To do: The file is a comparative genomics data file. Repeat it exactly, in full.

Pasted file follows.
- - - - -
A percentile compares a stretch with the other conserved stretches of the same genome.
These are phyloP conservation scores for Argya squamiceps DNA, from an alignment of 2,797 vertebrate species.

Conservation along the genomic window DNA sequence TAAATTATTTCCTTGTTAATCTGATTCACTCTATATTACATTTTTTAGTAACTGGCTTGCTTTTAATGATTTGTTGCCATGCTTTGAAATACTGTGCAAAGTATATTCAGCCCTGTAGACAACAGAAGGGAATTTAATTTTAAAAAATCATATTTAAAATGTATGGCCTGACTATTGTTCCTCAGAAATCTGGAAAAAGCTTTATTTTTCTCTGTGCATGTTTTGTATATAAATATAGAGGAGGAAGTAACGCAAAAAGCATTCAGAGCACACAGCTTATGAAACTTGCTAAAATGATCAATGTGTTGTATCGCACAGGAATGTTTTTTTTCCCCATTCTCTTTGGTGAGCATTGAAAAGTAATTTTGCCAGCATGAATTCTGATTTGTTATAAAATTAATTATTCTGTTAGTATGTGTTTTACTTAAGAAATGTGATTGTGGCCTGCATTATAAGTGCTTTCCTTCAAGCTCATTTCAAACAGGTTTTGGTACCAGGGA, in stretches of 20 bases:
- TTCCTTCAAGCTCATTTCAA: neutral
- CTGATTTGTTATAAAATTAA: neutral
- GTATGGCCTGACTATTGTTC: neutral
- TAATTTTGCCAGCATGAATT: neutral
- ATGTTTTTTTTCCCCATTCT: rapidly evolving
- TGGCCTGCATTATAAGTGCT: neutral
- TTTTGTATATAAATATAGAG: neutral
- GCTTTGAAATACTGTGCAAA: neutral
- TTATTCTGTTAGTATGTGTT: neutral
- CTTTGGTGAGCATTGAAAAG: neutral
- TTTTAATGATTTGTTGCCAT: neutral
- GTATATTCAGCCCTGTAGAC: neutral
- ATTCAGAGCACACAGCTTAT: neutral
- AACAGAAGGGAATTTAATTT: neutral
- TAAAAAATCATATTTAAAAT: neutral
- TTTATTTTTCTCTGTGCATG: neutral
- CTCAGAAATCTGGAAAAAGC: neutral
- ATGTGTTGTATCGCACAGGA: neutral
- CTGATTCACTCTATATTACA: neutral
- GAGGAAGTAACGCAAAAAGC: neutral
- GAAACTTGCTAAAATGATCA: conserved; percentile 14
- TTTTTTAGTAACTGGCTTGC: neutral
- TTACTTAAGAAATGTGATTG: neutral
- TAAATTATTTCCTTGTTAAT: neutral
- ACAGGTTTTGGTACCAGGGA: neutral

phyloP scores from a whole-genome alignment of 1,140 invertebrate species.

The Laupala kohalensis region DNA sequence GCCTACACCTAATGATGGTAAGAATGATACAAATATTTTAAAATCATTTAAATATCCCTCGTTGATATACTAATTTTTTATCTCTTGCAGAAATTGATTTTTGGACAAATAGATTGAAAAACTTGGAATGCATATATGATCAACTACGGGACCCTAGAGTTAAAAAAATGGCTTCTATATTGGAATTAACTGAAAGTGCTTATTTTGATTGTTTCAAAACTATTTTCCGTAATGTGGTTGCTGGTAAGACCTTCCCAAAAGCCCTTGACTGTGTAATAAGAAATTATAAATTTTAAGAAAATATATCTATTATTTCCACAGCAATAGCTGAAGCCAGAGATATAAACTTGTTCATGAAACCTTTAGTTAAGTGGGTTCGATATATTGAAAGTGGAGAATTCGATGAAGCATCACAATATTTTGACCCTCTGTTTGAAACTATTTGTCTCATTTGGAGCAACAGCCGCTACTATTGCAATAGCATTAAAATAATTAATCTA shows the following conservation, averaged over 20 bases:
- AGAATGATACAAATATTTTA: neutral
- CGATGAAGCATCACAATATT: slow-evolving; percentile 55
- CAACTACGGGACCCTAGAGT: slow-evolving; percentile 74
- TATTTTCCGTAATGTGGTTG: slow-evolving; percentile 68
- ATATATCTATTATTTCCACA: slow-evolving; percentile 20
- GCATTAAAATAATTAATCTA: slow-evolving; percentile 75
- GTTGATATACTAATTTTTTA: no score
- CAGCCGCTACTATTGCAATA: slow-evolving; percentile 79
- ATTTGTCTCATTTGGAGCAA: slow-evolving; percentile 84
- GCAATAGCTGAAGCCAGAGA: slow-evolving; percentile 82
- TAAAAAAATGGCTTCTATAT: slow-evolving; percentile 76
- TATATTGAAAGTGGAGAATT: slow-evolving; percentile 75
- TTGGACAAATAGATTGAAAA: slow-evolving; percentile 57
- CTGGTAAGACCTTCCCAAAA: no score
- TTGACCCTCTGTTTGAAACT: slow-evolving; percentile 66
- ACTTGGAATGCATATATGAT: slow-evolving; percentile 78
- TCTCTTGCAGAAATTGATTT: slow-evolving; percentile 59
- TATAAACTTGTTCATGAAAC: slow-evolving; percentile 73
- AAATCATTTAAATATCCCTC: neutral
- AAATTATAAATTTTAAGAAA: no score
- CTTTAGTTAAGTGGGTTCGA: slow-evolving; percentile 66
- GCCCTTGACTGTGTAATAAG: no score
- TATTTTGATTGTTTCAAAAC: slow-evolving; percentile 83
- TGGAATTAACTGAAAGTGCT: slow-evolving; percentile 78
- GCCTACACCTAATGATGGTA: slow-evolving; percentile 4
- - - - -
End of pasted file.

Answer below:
A percentile compares a stretch with the other conserved stretches of the same genome.
These are phyloP conservation scores for Argya squamiceps DNA, from an alignment of 2,797 vertebrate species.

Conservation along the genomic window DNA sequence TAAATTATTTCCTTGTTAATCTGATTCACTCTATATTACATTTTTTAGTAACTGGCTTGCTTTTAATGATTTGTTGCCATGCTTTGAAATACTGTGCAAAGTATATTCAGCCCTGTAGACAACAGAAGGGAATTTAATTTTAAAAAATCATATTTAAAATGTATGGCCTGACTATTGTTCCTCAGAAATCTGGAAAAAGCTTTATTTTTCTCTGTGCATGTTTTGTATATAAATATAGAGGAGGAAGTAACGCAAAAAGCATTCAGAGCACACAGCTTATGAAACTTGCTAAAATGATCAATGTGTTGTATCGCACAGGAATGTTTTTTTTCCCCATTCTCTTTGGTGAGCATTGAAAAGTAATTTTGCCAGCATGAATTCTGATTTGTTATAAAATTAATTATTCTGTTAGTATGTGTTTTACTTAAGAAATGTGATTGTGGCCTGCATTATAAGTGCTTTCCTTCAAGCTCATTTCAAACAGGTTTTGGTACCAGGGA, in stretches of 20 bases:
- TTCCTTCAAGCTCATTTCAA: neutral
- CTGATTTGTTATAAAATTAA: neutral
- GTATGGCCTGACTATTGTTC: neutral
- TAATTTTGCCAGCATGAATT: neutral
- ATGTTTTTTTTCCCCATTCT: rapidly evolving
- TGGCCTGCATTATAAGTGCT: neutral
- TTTTGTATATAAATATAGAG: neutral
- GCTTTGAAATACTGTGCAAA: neutral
- TTATTCTGTTAGTATGTGTT: neutral
- CTTTGGTGAGCATTGAAAAG: neutral
- TTTTAATGATTTGTTGCCAT: neutral
- GTATATTCAGCCCTGTAGAC: neutral
- ATTCAGAGCACACAGCTTAT: neutral
- AACAGAAGGGAATTTAATTT: neutral
- TAAAAAATCATATTTAAAAT: neutral
- TTTATTTTTCTCTGTGCATG: neutral
- CTCAGAAATCTGGAAAAAGC: neutral
- ATGTGTTGTATCGCACAGGA: neutral
- CTGATTCACTCTATATTACA: neutral
- GAGGAAGTAACGCAAAAAGC: neutral
- GAAACTTGCTAAAATGATCA: conserved; percentile 14
- TTTTTTAGTAACTGGCTTGC: neutral
- TTACTTAAGAAATGTGATTG: neutral
- TAAATTATTTCCTTGTTAAT: neutral
- ACAGGTTTTGGTACCAGGGA: neutral

phyloP scores from a whole-genome alignment of 1,140 invertebrate species.

The Laupala kohalensis region DNA sequence GCCTACACCTAATGATGGTAAGAATGATACAAATATTTTAAAATCATTTAAATATCCCTCGTTGATATACTAATTTTTTATCTCTTGCAGAAATTGATTTTTGGACAAATAGATTGAAAAACTTGGAATGCATATATGATCAACTACGGGACCCTAGAGTTAAAAAAATGGCTTCTATATTGGAATTAACTGAAAGTGCTTATTTTGATTGTTTCAAAACTATTTTCCGTAATGTGGTTGCTGGTAAGACCTTCCCAAAAGCCCTTGACTGTGTAATAAGAAATTATAAATTTTAAGAAAATATATCTATTATTTCCACAGCAATAGCTGAAGCCAGAGATATAAACTTGTTCATGAAACCTTTAGTTAAGTGGGTTCGATATATTGAAAGTGGAGAATTCGATGAAGCATCACAATATTTTGACCCTCTGTTTGAAACTATTTGTCTCATTTGGAGCAACAGCCGCTACTATTGCAATAGCATTAAAATAATTAATCTA shows the following conservation, averaged over 20 bases:
- AGAATGATACAAATATTTTA: neutral
- CGATGAAGCATCACAATATT: slow-evolving; percentile 55
- CAACTACGGGACCCTAGAGT: slow-evolving; percentile 74
- TATTTTCCGTAATGTGGTTG: slow-evolving; percentile 68
- ATATATCTATTATTTCCACA: slow-evolving; percentile 20
- GCATTAAAATAATTAATCTA: slow-evolving; percentile 75
- GTTGATATACTAATTTTTTA: no score
- CAGCCGCTACTATTGCAATA: slow-evolving; percentile 79
- ATTTGTCTCATTTGGAGCAA: slow-evolving; percentile 84
- GCAATAGCTGAAGCCAGAGA: slow-evolving; percentile 82
- TAAAAAAATGGCTTCTATAT: slow-evolving; percentile 76
- TATATTGAAAGTGGAGAATT: slow-evolving; percentile 75
- TTGGACAAATAGATTGAAAA: slow-evolving; percentile 57
- CTGGTAAGACCTTCCCAAAA: no score
- TTGACCCTCTGTTTGAAACT: slow-evolving; percentile 66
- ACTTGGAATGCATATATGAT: slow-evolving; percentile 78
- TCTCTTGCAGAAATTGATTT: slow-evolving; percentile 59
- TATAAACTTGTTCATGAAAC: slow-evolving; percentile 73
- AAATCATTTAAATATCCCTC: neutral
- AAATTATAAATTTTAAGAAA: no score
- CTTTAGTTAAGTGGGTTCGA: slow-evolving; percentile 66
- GCCCTTGACTGTGTAATAAG: no score
- TATTTTGATTGTTTCAAAAC: slow-evolving; percentile 83
- TGGAATTAACTGAAAGTGCT: slow-evolving; percentile 78
- GCCTACACCTAATGATGGTA: slow-evolving; percentile 4